I've never been to Hawaii so I can't advise you about shooting there.
In general, I would not bring a lot of gear. On most trips with my wife, I bring a 35mm SLR and a couple lenses (wide, normal, and a tele if I think I'll need it), and she brings one 35mm SLR and a standard zoom. We also pack one 35mm point and shoot, usually an Olympus Stylus 100. We're both into photography so there's no argument about bringing cameras, but we agree on not bringing a ton of stuff. I buy film at my destination if possible. One time we went to the beach and I brought practically everything, Mamiya RB67, several Nikons (digital and film), all the lenses I owned, the works. Almost all of it stayed in the bags the whole week, taking up space in our tiny B&B room. I ended up shooting one roll with the RB67 and a few with the F100. After that experience, I've tried to keep the gear to a minimum.
One more thing - I do pack a light tripod whenever I travel.
My best shots were 28mm lens, polarizer, and Velvia 50.
I would expect the only real light you will expect to get if you take your gear is the laser light from your wife's eyes as you attempt to take pictures.
my 2cents is take no equipment and have the time of your life, unless of course she is a photographer as well and dragging her own equipment.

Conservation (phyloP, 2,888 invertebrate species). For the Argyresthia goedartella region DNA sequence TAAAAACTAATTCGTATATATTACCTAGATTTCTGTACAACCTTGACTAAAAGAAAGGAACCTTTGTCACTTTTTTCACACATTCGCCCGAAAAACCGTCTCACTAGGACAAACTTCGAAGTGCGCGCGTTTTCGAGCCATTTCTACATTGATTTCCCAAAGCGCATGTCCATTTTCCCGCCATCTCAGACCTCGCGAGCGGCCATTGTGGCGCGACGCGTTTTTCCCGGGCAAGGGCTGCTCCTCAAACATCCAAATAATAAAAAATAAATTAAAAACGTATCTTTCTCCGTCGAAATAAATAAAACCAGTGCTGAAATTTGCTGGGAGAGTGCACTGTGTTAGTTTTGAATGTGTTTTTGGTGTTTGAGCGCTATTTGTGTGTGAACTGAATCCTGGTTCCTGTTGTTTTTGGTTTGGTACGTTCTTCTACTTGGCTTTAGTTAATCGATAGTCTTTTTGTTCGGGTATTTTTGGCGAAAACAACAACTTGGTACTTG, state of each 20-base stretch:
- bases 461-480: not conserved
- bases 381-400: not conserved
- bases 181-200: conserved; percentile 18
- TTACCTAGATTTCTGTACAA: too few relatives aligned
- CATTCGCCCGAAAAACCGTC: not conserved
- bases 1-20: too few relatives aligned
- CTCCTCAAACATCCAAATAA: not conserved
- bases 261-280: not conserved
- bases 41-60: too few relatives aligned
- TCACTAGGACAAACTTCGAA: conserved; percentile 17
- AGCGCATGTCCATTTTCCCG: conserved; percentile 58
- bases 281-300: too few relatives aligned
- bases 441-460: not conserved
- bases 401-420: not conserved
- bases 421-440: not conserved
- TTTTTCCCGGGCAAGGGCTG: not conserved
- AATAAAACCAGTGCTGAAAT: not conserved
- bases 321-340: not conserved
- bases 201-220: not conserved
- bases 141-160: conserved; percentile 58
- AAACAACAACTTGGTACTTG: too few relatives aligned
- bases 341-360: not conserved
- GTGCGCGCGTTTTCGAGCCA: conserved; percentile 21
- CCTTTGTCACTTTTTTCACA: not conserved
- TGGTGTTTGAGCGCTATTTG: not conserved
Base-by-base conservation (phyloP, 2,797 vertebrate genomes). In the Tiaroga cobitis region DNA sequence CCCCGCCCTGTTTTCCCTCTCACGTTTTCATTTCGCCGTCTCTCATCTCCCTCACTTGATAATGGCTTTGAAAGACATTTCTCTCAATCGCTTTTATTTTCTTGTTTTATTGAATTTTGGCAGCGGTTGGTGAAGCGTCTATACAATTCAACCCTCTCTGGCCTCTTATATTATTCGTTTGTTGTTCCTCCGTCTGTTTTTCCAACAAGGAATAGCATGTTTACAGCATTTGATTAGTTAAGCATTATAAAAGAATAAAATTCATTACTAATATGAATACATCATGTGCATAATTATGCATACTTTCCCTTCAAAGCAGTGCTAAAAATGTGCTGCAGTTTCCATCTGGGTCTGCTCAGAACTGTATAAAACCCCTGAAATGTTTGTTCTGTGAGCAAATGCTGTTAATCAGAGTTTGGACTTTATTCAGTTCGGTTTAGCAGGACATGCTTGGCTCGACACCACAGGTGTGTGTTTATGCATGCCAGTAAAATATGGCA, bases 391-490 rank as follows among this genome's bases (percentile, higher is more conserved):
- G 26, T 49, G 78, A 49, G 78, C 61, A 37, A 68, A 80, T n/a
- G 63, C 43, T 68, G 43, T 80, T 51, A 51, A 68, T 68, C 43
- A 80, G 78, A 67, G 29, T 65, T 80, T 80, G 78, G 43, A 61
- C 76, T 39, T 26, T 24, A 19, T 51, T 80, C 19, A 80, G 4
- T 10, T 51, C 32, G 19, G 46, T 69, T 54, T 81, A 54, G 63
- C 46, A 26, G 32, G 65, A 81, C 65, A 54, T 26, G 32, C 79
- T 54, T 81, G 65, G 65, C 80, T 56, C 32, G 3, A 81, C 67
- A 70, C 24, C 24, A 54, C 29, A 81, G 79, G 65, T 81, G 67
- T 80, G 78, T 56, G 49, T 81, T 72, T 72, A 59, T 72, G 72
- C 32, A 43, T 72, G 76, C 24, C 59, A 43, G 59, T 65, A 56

Bring something really simple, like a Yashica T4. Point. And. Shoot. I can tell you from personal experience that focusing too much on photography while your wife is around, will quickly kill the joy - for her! Choose your time to photograph very very wisely. Include her in as many of the photographs as possible, if she doesn't mind. Really. It's your honeymoon, after all. A memory of your first adventure together as a married couple.
Well, I took my 4x5 to Maui last yr, but pre-negotiated with my wife about it. I took exactly one color shot on Ektar, and paid for it dearly by having to spend most of the next day window-shopping in Lahaina. But it was exactly the one shot I wanted. And since we were staying right on the shore
beside beautiful lava formations, I did sneak in one black and white shot too while my wife was napping. Our honeymoon twenty years before was in Kauai, and I took the 4x5 then too, shot it very
very conservatively, just when my new bride herself was in the mood to shoot the Nikon. We're going back to Kauai this coming Spring, probably again with the 4X5, which I'll use only a few times,
but make each shot count.
As has already been said, keep it SIMPLE! Just one camera, one lens, and let it be an adjunct to your activities together, not the focus! Don't be an idiot and ruin the honeymoon by giving your camera more attention than your wife. You'll have the rest of your life together to take photo vacations alone or together; there is only one honeymoon per marriage. Don't start out your marriage by showing your wife you actually care more about something else than her.